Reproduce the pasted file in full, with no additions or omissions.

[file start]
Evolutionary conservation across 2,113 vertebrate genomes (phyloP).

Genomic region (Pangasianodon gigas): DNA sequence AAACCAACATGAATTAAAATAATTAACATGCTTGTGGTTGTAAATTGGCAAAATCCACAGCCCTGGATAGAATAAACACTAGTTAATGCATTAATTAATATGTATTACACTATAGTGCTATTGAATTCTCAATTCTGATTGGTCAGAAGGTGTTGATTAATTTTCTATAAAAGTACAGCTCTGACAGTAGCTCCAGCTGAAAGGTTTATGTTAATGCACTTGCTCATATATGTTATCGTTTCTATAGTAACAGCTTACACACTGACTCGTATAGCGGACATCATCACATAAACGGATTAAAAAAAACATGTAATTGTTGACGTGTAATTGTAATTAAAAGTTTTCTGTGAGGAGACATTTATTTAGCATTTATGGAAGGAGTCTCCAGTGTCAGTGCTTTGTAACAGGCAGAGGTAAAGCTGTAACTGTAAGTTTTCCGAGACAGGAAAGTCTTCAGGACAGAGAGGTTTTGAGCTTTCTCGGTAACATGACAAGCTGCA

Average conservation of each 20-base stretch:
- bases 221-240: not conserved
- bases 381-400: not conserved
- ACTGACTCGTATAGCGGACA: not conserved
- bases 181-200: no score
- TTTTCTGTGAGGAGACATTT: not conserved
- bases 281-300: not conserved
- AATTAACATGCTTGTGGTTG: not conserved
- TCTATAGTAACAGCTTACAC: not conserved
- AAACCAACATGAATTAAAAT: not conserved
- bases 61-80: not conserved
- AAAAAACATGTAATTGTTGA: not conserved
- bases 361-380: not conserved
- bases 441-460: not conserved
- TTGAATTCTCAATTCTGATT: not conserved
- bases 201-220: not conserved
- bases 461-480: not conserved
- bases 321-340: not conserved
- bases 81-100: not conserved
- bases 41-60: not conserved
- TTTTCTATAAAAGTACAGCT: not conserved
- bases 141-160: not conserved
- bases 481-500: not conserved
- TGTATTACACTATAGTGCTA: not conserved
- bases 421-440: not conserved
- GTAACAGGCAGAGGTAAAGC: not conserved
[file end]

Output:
Evolutionary conservation across 2,113 vertebrate genomes (phyloP).

Genomic region (Pangasianodon gigas): DNA sequence AAACCAACATGAATTAAAATAATTAACATGCTTGTGGTTGTAAATTGGCAAAATCCACAGCCCTGGATAGAATAAACACTAGTTAATGCATTAATTAATATGTATTACACTATAGTGCTATTGAATTCTCAATTCTGATTGGTCAGAAGGTGTTGATTAATTTTCTATAAAAGTACAGCTCTGACAGTAGCTCCAGCTGAAAGGTTTATGTTAATGCACTTGCTCATATATGTTATCGTTTCTATAGTAACAGCTTACACACTGACTCGTATAGCGGACATCATCACATAAACGGATTAAAAAAAACATGTAATTGTTGACGTGTAATTGTAATTAAAAGTTTTCTGTGAGGAGACATTTATTTAGCATTTATGGAAGGAGTCTCCAGTGTCAGTGCTTTGTAACAGGCAGAGGTAAAGCTGTAACTGTAAGTTTTCCGAGACAGGAAAGTCTTCAGGACAGAGAGGTTTTGAGCTTTCTCGGTAACATGACAAGCTGCA

Average conservation of each 20-base stretch:
- bases 221-240: not conserved
- bases 381-400: not conserved
- ACTGACTCGTATAGCGGACA: not conserved
- bases 181-200: no score
- TTTTCTGTGAGGAGACATTT: not conserved
- bases 281-300: not conserved
- AATTAACATGCTTGTGGTTG: not conserved
- TCTATAGTAACAGCTTACAC: not conserved
- AAACCAACATGAATTAAAAT: not conserved
- bases 61-80: not conserved
- AAAAAACATGTAATTGTTGA: not conserved
- bases 361-380: not conserved
- bases 441-460: not conserved
- TTGAATTCTCAATTCTGATT: not conserved
- bases 201-220: not conserved
- bases 461-480: not conserved
- bases 321-340: not conserved
- bases 81-100: not conserved
- bases 41-60: not conserved
- TTTTCTATAAAAGTACAGCT: not conserved
- bases 141-160: not conserved
- bases 481-500: not conserved
- TGTATTACACTATAGTGCTA: not conserved
- bases 421-440: not conserved
- GTAACAGGCAGAGGTAAAGC: not conserved